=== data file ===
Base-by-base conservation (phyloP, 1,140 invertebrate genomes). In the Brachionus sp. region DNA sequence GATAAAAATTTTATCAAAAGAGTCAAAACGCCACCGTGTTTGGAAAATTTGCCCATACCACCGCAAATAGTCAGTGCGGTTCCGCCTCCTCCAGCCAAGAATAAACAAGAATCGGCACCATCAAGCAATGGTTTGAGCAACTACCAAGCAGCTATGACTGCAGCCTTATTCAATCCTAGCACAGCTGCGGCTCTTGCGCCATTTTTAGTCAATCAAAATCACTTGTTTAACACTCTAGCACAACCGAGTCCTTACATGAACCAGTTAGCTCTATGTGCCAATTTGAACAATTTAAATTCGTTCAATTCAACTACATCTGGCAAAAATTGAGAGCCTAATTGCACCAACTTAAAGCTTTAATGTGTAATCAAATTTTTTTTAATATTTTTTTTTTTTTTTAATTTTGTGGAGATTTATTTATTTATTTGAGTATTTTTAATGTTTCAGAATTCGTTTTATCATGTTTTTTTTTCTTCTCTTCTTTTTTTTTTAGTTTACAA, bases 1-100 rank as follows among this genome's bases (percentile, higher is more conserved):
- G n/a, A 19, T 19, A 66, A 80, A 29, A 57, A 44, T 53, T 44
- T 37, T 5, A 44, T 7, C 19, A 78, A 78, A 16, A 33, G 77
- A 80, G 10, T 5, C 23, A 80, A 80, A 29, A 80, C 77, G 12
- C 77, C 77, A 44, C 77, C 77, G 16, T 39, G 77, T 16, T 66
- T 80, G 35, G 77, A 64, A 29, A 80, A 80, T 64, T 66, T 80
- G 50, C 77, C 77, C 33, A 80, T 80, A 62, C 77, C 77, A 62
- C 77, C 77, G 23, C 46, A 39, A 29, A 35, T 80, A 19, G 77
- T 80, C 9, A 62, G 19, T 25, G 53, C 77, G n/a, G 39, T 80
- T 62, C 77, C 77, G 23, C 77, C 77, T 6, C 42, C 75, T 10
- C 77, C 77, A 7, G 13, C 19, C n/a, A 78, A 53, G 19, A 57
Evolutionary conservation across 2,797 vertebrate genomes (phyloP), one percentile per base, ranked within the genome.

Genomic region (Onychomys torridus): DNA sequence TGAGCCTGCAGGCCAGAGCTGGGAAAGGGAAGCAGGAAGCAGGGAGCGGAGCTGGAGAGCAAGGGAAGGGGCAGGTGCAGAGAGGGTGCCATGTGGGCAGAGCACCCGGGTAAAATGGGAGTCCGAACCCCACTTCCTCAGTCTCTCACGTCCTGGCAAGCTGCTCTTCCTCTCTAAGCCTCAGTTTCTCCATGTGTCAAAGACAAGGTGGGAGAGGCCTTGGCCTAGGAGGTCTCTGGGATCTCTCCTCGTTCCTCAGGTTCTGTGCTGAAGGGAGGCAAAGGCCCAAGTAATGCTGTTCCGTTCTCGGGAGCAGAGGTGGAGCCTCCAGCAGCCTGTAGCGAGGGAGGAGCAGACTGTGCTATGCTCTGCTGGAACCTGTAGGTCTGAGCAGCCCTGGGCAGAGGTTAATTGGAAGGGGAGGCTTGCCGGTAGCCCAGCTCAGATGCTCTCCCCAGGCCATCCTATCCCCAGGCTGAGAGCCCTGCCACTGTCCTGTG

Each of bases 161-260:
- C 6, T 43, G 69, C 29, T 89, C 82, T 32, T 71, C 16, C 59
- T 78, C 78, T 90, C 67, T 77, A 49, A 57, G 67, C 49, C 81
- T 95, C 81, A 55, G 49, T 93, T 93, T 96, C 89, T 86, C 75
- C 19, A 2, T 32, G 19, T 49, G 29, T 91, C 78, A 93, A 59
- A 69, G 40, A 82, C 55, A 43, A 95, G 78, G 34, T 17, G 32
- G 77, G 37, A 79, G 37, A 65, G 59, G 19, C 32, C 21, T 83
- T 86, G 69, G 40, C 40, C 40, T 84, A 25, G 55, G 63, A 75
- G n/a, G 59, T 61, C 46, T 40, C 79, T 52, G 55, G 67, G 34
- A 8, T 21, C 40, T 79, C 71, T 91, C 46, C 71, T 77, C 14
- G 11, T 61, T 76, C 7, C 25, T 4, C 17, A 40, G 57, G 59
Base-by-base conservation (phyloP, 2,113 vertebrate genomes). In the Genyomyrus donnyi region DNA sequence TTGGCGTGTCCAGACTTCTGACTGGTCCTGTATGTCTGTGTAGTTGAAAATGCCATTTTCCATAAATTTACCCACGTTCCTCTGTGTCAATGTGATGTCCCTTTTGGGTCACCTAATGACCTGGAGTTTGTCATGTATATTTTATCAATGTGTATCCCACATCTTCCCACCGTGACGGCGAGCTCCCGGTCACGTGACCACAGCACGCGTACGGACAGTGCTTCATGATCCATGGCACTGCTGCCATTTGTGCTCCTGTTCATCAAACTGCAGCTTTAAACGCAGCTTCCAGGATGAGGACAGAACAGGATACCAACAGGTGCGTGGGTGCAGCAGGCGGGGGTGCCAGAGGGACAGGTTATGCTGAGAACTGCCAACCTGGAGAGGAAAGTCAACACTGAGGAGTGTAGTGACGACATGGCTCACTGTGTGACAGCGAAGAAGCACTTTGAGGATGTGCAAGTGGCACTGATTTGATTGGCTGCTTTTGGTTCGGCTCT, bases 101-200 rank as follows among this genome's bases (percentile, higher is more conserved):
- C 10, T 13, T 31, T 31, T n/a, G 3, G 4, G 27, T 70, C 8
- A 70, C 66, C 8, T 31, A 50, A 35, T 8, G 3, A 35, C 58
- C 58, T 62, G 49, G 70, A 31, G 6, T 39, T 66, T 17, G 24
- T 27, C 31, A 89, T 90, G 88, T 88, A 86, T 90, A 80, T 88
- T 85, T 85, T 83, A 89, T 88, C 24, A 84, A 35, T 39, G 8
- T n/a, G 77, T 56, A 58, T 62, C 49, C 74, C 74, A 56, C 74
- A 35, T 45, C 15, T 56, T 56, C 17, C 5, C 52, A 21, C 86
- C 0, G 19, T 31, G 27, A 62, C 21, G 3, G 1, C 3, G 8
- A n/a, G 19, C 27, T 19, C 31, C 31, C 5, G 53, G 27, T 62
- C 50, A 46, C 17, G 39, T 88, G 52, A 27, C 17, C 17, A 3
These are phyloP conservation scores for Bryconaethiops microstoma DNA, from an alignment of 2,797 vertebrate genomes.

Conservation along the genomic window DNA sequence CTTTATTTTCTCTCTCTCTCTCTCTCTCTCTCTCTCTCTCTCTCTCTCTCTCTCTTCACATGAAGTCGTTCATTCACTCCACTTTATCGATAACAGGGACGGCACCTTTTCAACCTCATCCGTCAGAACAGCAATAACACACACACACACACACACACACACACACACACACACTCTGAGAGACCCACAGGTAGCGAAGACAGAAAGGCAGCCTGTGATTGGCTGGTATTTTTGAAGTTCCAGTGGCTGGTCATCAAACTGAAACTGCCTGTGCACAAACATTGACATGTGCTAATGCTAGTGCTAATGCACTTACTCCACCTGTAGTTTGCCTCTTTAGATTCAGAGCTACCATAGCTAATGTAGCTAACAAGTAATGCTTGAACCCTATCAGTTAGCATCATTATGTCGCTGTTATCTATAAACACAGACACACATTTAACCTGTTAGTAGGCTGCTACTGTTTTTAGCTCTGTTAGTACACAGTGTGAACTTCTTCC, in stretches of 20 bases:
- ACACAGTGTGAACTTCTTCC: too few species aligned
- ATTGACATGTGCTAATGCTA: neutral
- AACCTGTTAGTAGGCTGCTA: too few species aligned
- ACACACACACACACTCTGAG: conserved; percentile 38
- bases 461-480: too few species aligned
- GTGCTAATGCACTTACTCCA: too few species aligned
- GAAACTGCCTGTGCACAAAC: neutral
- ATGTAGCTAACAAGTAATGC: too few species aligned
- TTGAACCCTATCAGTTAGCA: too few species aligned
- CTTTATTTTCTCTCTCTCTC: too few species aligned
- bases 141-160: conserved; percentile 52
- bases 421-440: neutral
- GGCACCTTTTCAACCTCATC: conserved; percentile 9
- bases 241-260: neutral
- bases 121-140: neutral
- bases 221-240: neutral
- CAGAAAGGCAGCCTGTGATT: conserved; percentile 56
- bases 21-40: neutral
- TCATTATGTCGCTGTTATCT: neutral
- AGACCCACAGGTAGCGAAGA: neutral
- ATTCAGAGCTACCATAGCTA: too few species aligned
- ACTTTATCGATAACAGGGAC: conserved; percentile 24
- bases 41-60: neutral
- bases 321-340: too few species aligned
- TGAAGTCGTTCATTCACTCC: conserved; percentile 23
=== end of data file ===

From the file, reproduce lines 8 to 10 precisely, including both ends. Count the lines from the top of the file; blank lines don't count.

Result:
- C 77, C 77, G 23, C 46, A 39, A 29, A 35, T 80, A 19, G 77
- T 80, C 9, A 62, G 19, T 25, G 53, C 77, G n/a, G 39, T 80
- T 62, C 77, C 77, G 23, C 77, C 77, T 6, C 42, C 75, T 10